About this research groupThis research group aims to improve the outcomes of antibiotic treatment of nontuberculous mycobacteria (NTM) disease. Owing to natural resistance to most classes of antibiotics, treatment of NTM diseases is very complicated and outcomes of treatment are often poor.
Tuberculosis en leprosy are well-known infectious diseases, but opportunistic infections by so-called nontuberculous mycobacteria (NTM) are now also emerging, particularly in the Netherlands. The NTM species most notorious for causing disease in humans are Mycobacterium avium and Mycobacterium abscessus. Pulmonary NTM disease makes up for 90% of all cases of NTM disease in the Netherlands. This pulmonary disease resembles pulmonary tuberculosis, though it usually affects patients with pre-existing lung damage by diseases such as COPD/emphysema or Cystic Fibrosis. The NTM also cause severe, disseminated diseases in the severely immunocompromised.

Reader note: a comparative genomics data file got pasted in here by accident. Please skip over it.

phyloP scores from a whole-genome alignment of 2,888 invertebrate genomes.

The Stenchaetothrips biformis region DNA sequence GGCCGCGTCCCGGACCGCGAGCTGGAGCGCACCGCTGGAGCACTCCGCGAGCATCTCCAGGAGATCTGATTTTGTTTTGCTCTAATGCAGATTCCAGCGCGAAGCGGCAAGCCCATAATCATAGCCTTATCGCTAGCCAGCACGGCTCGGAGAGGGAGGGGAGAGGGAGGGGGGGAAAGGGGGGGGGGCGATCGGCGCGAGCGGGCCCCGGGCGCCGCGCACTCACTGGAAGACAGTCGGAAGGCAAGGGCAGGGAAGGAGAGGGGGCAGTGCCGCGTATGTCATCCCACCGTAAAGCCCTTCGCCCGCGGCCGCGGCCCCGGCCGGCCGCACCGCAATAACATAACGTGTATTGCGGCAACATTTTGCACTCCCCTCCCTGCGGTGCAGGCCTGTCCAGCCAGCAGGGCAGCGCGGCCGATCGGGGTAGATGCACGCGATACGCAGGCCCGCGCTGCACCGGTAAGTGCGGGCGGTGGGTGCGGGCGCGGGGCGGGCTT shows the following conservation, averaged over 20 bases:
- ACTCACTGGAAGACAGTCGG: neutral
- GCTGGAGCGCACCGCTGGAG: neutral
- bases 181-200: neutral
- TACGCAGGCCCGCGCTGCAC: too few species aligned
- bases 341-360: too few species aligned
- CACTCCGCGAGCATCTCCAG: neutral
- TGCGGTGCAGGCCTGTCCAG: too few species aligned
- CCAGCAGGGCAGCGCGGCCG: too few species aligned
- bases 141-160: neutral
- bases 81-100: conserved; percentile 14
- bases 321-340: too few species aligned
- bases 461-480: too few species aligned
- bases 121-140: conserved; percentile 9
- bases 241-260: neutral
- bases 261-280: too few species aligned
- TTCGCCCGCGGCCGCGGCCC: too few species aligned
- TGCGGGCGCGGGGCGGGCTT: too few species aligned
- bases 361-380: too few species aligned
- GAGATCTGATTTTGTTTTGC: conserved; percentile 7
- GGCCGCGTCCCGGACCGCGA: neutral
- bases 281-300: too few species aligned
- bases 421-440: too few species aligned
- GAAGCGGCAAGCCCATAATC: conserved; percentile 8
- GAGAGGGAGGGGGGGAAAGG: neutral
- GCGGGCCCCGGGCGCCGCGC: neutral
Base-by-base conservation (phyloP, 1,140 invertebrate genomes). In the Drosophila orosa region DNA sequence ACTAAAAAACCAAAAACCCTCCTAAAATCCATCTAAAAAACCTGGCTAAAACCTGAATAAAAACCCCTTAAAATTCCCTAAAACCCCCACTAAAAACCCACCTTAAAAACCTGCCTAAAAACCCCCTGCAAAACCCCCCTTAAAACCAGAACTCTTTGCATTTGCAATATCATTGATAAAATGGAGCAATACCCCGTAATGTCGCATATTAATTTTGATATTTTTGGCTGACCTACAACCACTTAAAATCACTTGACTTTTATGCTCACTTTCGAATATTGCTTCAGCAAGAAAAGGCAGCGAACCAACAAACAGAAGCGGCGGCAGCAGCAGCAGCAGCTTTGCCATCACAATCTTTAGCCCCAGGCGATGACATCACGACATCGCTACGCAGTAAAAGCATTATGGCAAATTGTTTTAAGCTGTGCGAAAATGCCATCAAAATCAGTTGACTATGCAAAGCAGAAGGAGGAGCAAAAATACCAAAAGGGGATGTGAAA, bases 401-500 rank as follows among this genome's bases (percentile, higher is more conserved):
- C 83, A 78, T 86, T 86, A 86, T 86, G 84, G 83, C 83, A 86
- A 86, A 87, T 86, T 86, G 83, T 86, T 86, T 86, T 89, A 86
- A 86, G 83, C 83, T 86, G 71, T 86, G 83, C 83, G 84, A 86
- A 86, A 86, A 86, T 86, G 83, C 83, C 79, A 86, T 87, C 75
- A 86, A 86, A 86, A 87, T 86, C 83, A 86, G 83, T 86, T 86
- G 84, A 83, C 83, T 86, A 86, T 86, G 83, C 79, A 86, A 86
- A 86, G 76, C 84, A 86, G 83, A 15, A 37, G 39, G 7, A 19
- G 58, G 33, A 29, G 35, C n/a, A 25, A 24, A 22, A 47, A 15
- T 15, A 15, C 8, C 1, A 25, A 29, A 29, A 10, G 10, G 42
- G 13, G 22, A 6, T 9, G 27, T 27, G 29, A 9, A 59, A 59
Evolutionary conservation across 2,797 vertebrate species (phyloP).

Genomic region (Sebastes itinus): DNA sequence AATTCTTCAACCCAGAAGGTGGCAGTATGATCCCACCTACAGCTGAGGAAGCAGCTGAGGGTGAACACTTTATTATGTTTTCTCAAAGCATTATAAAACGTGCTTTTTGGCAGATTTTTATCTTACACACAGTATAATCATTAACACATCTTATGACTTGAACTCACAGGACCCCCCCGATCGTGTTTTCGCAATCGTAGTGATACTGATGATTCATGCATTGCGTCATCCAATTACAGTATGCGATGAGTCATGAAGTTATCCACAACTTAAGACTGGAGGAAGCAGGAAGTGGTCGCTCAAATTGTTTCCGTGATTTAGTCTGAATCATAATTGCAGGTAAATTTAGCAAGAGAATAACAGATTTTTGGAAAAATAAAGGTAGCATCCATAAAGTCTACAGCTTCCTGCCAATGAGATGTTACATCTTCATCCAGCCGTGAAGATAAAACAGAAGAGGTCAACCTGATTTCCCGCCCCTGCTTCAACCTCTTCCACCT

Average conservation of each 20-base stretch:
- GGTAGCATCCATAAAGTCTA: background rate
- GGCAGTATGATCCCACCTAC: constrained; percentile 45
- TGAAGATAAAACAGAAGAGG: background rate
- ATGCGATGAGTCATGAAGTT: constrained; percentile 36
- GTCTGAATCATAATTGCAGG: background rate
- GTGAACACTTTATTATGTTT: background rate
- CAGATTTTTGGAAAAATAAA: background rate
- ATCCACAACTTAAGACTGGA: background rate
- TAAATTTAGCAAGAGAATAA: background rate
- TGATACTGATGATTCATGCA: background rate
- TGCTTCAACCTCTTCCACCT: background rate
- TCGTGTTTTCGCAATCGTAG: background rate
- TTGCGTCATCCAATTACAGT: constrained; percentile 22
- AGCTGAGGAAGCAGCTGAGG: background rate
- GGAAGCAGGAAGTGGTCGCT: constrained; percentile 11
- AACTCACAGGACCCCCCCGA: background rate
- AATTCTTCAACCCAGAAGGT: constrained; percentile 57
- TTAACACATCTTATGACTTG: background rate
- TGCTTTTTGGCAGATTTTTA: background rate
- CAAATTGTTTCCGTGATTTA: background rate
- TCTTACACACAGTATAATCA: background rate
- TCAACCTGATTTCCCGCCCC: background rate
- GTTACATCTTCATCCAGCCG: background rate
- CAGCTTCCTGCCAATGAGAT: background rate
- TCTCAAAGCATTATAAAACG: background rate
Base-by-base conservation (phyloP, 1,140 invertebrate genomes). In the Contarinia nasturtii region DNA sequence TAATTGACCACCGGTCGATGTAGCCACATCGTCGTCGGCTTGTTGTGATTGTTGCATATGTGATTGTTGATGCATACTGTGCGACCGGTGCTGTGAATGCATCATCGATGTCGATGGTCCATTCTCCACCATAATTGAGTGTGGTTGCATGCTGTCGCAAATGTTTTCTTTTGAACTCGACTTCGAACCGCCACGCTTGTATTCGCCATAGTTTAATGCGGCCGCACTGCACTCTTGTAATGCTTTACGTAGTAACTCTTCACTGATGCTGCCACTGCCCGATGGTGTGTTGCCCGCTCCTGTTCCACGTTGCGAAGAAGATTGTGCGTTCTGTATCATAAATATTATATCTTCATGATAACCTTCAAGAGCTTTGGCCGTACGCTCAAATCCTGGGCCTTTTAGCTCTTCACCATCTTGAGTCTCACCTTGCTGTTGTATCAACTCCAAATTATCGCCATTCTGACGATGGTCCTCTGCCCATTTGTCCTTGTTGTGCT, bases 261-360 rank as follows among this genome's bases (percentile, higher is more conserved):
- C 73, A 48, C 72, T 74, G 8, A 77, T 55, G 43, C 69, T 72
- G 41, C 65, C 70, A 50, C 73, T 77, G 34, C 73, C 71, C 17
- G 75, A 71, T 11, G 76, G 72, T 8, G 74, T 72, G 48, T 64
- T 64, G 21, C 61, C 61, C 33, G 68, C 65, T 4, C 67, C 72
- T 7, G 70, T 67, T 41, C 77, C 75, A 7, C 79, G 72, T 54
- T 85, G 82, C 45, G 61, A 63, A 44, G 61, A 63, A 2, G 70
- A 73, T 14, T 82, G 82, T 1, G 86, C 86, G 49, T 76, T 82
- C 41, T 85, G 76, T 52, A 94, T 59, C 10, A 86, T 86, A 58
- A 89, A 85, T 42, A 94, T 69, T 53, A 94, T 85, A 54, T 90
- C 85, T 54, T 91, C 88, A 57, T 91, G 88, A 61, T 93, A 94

Our research group aims to improve the outcomes of antibiotic treatment of NTM disease. To achieve this, we pursue two lines of research.
- One is aimed at optimizing antimicrobial susceptibility testing, so its results better predict outcomes of treatment in affected patients.
- The other focuses on rational regimen design. Applying pharmacodynamic models, including the hollow fiber model, we design new, smarter and more effective antibiotic treatment regimens for NTM disease.
Available techniques and platforms
- Molecular identification of nontuberculous mycobacteria by line probe assays and gene sequencing
- Broth microdilution susceptibility testing for nontuberculous mycobacteria, Nocardiae and aerobic actinomycetes
- Whole genome sequencing for mycobacteria (Illumina and Oxford Nanopore platforms)
- Time-kill kinetic assays
- Hollow fiber model
- Full BioSafetyLevel 3 facility